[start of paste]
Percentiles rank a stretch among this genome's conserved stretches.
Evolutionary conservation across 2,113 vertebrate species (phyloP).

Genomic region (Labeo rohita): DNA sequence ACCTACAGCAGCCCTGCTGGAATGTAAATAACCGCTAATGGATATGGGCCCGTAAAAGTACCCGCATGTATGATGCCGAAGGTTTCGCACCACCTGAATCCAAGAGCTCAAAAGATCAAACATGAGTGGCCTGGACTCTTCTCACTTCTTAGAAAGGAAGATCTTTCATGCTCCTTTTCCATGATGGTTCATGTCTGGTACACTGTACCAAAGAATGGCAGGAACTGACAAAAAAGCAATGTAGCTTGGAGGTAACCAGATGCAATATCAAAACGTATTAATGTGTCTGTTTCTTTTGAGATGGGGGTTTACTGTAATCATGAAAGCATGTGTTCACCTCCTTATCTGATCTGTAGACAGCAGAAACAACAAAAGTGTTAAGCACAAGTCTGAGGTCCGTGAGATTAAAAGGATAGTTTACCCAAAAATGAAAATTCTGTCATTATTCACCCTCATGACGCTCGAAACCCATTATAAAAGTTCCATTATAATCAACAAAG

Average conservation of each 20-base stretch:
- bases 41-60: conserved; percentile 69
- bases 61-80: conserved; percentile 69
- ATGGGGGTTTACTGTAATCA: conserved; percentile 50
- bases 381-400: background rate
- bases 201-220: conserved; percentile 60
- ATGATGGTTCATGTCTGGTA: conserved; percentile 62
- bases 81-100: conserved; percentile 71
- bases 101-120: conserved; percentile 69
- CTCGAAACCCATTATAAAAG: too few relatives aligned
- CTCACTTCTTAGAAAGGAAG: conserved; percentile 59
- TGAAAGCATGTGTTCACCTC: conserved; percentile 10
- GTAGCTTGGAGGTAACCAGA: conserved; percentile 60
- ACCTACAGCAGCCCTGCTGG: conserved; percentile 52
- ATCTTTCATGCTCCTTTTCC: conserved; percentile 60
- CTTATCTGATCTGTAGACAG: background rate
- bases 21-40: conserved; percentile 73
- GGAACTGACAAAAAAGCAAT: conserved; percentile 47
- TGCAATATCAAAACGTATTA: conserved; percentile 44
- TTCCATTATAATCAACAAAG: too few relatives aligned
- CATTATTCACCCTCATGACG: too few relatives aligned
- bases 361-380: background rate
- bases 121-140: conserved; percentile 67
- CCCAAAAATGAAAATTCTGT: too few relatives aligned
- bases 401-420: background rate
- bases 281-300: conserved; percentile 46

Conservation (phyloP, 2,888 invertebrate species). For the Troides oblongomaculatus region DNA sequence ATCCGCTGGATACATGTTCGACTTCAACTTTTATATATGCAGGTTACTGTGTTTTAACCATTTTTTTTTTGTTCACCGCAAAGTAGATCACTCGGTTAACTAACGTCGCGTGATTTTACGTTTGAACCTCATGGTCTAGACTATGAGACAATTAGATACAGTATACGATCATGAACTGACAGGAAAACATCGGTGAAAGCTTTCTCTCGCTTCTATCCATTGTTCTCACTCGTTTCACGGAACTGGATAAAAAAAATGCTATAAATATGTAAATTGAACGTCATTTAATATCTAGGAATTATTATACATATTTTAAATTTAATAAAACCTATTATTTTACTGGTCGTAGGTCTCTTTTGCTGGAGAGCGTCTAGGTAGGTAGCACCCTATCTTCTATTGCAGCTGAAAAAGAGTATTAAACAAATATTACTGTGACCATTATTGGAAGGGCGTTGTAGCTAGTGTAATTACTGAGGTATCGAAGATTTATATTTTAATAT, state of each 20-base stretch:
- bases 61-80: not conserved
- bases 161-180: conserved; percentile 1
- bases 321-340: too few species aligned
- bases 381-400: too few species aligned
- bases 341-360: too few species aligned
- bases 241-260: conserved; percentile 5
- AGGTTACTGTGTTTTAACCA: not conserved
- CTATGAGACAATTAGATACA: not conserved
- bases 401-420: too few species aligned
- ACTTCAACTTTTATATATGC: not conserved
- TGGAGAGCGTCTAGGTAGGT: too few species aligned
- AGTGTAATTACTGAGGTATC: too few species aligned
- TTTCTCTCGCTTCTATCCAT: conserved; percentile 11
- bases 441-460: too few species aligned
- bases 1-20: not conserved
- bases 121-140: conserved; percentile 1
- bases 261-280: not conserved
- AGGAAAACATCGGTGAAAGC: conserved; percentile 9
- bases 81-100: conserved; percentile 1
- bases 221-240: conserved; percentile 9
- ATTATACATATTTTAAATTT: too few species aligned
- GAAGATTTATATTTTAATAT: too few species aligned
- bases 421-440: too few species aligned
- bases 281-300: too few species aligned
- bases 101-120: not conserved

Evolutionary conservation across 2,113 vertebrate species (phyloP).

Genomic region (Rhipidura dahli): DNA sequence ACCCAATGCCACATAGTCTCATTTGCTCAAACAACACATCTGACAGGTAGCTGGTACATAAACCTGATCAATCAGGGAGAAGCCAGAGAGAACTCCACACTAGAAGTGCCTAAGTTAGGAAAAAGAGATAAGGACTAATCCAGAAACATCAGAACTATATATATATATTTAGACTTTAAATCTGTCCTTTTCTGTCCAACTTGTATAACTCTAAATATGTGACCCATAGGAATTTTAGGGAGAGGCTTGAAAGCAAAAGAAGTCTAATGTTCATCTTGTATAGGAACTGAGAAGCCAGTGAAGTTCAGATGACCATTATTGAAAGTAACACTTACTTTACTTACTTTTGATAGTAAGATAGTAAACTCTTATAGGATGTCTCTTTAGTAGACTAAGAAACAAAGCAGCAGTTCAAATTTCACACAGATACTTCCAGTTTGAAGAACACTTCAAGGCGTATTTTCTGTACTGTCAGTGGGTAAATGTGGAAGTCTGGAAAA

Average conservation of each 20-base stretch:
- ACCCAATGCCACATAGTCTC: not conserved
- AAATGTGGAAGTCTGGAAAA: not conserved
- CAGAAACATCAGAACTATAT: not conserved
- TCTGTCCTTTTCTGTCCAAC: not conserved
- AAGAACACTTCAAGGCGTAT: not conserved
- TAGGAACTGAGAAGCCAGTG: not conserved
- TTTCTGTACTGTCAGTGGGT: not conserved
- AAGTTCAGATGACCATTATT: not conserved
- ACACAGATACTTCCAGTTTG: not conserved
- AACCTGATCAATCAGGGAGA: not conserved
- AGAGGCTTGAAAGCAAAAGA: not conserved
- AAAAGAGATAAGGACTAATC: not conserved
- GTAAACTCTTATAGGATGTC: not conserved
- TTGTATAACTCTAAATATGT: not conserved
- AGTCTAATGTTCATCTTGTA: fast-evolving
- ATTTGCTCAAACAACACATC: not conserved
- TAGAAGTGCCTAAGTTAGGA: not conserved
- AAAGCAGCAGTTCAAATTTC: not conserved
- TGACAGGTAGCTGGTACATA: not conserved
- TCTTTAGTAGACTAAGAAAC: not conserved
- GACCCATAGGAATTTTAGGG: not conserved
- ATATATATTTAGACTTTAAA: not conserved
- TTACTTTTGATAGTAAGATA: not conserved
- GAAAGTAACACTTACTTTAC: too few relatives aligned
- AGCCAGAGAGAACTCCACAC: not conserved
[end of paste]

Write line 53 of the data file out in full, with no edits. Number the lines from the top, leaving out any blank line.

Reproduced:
- bases 421-440: too few species aligned